According to the 2011 report of the program TippingPoint Zero Day Initiative, Hewlett-Packard, IBM and Microsoft are leading companies that are the most time to correct 0-day vulnerabilities.
This assessment is only part of an overview to the extent it is based on the results of the program Zero Day Initiative (ZDI). This initiative ZDI is under the aegis of TippingPoint, particularly known for organizing the Pwn2Own hacking contest.
Via ZDI, TippingPoint pays researchers for discovering security vulnerabilities. For a period of 180 days, the findings are shared in confidence with the software involved. TippingPoint took the opportunity to develop protective measures in its own products.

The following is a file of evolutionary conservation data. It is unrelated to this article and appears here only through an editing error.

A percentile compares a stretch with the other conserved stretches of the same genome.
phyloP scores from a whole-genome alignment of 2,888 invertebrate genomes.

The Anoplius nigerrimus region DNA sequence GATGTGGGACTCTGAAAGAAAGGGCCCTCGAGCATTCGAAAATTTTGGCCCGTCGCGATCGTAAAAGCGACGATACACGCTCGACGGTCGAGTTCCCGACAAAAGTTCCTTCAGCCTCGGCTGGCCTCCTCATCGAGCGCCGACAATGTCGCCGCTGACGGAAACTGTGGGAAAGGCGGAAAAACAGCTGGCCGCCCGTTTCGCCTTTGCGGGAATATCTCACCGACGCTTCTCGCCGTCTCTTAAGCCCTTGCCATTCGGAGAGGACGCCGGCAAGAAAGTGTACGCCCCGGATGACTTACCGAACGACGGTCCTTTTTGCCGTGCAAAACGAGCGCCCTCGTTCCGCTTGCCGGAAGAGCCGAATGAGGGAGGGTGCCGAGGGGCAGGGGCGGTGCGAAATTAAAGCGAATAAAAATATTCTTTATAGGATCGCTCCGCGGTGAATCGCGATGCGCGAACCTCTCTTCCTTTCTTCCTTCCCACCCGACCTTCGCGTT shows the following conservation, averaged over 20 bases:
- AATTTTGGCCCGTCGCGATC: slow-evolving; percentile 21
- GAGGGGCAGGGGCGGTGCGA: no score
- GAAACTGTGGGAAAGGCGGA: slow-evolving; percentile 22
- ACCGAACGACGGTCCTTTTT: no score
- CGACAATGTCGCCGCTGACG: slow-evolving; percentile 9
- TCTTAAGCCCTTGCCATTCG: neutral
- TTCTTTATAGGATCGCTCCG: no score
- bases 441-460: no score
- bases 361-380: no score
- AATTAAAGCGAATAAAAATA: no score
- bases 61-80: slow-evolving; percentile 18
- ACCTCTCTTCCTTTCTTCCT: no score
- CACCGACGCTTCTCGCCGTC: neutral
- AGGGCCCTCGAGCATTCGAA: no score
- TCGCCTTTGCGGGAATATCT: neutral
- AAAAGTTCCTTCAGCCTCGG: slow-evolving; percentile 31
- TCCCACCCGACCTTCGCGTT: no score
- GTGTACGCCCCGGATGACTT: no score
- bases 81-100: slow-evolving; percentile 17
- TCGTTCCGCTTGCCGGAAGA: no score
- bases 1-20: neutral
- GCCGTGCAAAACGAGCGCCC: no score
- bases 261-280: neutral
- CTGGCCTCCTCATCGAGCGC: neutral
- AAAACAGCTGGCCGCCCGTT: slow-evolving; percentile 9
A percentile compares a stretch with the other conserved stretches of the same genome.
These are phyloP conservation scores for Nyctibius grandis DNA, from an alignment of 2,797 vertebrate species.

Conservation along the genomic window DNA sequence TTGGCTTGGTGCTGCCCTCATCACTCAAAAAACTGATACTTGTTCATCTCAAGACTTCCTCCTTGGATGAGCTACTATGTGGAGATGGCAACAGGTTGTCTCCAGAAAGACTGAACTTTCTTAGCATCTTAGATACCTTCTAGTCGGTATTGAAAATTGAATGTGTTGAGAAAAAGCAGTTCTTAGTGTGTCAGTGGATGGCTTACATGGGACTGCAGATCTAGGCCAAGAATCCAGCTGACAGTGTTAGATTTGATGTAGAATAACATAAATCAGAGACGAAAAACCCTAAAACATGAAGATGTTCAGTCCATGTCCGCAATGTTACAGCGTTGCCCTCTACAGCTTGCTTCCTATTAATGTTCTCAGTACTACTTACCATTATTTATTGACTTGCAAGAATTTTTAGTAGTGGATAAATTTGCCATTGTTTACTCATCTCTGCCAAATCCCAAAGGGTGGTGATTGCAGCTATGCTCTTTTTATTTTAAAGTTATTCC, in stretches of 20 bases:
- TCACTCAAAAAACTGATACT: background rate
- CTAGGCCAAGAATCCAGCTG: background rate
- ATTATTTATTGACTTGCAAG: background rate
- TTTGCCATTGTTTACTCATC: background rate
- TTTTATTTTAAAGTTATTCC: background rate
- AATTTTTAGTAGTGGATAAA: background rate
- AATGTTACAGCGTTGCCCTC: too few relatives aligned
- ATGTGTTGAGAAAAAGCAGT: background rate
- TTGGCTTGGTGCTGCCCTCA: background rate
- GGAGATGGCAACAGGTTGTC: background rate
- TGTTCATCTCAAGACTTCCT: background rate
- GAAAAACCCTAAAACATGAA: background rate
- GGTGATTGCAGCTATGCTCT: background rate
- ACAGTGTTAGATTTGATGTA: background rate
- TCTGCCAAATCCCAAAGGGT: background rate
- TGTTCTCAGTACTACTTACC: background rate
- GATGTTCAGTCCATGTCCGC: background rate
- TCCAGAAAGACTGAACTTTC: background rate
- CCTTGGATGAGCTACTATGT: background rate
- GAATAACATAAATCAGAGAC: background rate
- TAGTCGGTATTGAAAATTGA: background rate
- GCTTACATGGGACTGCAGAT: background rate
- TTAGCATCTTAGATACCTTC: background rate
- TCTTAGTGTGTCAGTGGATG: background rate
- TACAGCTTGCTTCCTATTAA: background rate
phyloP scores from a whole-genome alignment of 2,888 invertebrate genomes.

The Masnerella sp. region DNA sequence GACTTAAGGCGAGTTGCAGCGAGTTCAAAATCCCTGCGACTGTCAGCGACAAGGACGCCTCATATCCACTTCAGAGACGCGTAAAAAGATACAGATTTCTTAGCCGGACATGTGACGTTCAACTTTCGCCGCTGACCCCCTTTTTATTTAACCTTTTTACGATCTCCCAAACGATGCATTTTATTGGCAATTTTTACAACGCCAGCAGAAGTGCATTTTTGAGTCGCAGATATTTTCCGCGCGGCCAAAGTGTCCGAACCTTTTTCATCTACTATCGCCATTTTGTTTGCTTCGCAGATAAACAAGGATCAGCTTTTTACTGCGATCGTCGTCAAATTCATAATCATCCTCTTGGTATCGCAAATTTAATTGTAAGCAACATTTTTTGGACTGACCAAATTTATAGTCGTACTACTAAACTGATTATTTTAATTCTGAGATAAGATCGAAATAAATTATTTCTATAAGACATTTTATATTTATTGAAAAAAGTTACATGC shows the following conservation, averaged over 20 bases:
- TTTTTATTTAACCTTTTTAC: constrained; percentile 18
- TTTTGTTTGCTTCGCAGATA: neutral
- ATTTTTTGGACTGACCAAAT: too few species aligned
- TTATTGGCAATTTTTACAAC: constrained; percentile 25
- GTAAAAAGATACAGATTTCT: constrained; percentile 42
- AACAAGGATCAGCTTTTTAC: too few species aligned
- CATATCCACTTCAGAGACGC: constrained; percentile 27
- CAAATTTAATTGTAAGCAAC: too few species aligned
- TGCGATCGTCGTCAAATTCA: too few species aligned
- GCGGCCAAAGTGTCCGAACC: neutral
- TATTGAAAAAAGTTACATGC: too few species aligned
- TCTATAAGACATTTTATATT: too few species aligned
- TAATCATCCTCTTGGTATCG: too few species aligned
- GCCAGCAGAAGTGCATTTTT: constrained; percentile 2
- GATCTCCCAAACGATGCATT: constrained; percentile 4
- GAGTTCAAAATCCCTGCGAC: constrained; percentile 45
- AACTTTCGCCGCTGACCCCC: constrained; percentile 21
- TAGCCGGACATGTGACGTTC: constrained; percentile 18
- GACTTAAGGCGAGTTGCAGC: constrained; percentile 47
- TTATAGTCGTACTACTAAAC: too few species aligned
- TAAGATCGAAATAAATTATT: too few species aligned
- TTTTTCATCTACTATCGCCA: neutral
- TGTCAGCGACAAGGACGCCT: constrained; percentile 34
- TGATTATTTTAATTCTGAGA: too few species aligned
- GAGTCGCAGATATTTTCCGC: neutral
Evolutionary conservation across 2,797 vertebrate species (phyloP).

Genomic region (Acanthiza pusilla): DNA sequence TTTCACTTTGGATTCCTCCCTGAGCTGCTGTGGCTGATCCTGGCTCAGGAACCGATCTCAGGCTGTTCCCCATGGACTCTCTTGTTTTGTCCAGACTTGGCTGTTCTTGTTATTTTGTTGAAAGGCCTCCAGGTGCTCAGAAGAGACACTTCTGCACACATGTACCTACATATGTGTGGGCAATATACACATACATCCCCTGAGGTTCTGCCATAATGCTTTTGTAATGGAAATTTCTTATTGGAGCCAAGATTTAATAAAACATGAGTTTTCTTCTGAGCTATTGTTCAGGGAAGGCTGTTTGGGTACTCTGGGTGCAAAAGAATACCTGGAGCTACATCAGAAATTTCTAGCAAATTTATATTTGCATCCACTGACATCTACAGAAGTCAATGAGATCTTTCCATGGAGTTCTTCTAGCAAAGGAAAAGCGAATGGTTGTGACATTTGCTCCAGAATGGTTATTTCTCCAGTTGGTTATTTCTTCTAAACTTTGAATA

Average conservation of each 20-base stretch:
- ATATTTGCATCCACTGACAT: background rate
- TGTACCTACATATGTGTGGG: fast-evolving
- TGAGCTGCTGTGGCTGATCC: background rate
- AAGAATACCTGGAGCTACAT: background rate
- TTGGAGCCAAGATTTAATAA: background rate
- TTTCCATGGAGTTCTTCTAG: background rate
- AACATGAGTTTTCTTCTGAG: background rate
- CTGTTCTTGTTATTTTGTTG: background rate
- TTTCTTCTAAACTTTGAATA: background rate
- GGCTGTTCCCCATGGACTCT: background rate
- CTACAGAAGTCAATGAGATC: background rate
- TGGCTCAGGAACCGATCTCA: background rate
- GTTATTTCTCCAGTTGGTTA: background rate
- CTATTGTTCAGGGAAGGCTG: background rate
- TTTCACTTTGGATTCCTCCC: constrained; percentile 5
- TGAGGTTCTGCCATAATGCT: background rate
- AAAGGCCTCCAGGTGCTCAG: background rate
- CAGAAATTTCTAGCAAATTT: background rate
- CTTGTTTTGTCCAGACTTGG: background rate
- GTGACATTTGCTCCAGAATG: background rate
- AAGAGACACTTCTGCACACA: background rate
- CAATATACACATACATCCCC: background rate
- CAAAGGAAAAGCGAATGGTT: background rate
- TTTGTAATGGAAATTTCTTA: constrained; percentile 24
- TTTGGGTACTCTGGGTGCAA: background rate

After this deadline, details are publicly disclosed. This year, TippingPoint has released details for 29 0-day vulnerabilities with one of the Editors: Cisco, HP, IBM and Microsoft.
Computerworld is more explicit in pointing to IBM, HP and Microsoft as the trio to correct the slowest 0-day vulnerabilities. Of the 29 holes, ten affected products of IBM, six to HP and five to Microsoft.
In this case, it was for flaws in Microsoft Office. For the Redmond, public disclosure has apparently been there since its little effect on the five vulnerabilities disclosed in February, all were corrected in April. A correction has not occurred for IBM and HP. This may be the last straw, TippingPoint, a division of HP.
To qualify, adding that in its latest security report, Microsoft said that less than 1% of attempted attacks exploit a 0-day vulnerability.